Prairie Glass Earring Collections

These earrings are a beautiful collection of human ingenuity and the forces of nature conspiring to make each piece unique with variations in shape and color of glass. As a result, each pair is unique and one-of-a-kind.

Some collections have similar, or even the same beads, but since the glass is unique in size and shape, no two pieces are ever identical. 

Glass in Green, Yampa and Colorado River collections vary in size, ranging from about a dime to a nickel in size.

The glass in the Big Laramie and Rogue River collection varies from about the size of a dime on down to about half that.


Green River Collection




Big Laramie Collection 

The Big Laramie is also a tributary of the North Platte River and named for Jacques La Ramie, a fur trapper who visited the area in the early 19th century. The city of Laramie was named after him too and this river flows through my hometown.

Rogue River Collection ~ Waters Edge design

The Rogue River is one of the original eight rivers named in the Wild and Scenic Rivers Act of 1968. It originates near Crater Lake, which is the opposite way I experienced these areas. We floated the Rogue, and went to Crater Lake on the way home. The scenery, vegetation and rock formations are so different from the desert rivers closer to home. It was great to explore new territory, even if we slept with a can of bear spray between us.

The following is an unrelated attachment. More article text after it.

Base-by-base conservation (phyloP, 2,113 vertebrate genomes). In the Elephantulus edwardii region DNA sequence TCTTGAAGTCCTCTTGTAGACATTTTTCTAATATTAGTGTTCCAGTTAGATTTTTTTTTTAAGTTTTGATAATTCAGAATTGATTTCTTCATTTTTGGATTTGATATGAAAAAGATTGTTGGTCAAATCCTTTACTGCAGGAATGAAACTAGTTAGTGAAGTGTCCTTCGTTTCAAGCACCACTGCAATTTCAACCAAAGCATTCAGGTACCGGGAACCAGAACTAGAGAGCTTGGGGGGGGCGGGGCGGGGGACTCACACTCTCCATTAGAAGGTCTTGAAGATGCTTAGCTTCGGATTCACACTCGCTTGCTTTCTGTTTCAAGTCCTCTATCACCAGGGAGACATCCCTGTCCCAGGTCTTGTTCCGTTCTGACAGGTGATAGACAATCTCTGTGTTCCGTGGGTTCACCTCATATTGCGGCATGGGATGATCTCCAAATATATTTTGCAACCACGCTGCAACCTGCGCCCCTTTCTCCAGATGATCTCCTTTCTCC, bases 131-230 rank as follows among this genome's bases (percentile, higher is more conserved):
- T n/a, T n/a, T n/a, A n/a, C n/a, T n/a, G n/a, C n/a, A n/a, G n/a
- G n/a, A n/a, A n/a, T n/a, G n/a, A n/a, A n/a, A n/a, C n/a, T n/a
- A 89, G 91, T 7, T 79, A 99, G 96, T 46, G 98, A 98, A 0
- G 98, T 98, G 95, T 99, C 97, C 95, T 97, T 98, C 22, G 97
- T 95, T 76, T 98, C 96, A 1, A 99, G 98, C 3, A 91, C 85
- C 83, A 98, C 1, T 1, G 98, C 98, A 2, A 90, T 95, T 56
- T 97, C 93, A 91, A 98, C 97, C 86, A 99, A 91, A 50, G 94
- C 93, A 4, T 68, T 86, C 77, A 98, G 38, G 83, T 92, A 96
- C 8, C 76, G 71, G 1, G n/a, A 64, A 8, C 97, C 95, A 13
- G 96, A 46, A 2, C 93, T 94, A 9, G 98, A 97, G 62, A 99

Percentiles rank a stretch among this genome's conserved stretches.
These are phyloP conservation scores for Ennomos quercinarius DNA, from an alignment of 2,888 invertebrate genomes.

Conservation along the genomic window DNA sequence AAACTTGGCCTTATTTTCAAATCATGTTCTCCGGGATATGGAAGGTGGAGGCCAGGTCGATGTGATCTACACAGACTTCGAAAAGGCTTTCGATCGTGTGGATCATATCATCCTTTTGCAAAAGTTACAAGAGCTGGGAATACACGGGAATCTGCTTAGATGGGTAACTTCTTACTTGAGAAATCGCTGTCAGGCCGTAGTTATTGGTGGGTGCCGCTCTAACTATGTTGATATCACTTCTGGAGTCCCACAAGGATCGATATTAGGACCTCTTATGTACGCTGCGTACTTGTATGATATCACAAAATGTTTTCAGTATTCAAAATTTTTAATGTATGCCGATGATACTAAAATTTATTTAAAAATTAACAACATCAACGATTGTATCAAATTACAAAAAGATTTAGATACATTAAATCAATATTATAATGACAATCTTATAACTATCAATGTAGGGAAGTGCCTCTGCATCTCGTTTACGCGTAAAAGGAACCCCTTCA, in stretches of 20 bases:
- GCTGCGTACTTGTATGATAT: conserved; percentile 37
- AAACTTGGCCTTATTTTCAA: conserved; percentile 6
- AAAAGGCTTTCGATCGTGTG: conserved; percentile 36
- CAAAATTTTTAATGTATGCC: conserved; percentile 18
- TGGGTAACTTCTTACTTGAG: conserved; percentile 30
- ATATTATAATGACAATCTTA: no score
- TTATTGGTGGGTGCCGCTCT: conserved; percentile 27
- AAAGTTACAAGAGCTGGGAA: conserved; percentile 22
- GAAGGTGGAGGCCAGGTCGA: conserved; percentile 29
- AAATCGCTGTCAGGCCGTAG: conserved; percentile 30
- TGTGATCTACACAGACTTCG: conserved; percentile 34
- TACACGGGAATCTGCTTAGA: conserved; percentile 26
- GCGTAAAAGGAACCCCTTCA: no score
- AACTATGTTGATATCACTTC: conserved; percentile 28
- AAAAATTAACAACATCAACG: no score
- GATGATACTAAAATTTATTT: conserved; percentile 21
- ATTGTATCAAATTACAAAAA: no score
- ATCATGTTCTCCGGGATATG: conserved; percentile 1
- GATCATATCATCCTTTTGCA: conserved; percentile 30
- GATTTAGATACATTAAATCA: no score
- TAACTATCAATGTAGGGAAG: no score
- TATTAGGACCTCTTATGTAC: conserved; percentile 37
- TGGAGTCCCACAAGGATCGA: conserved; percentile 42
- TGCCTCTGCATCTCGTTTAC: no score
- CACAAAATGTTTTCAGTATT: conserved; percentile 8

The Waters Edge design was inspired by my first rafting trip in Oregon where, for the first time, I experienced a more tree canopied vista instead of the open views of desert rivers. This river inspired this design as a result of really only being able to see the river and not very far onto land, so I created an earring design with only one piece of glass.




Salmon River Collection

The Salmon is also known as “The River of No Return”. This seems to be holding true for me. I have only been on a very small section of this river in Idaho. We had planned a multi-day trip, but officials closed the river as it was so high and flipping was inevitable, and that coupled with the river filling in all the pull outs and campsites, the choice was obviously to stay safe. And, when I saw a refrigerator floating down the river, I knew things were bad. I have had offers to go again, but had to turn them down for various reasons. I hope that changes. And even more so, I hope that something shifts and this and other rivers are no longer endangered by mining operations.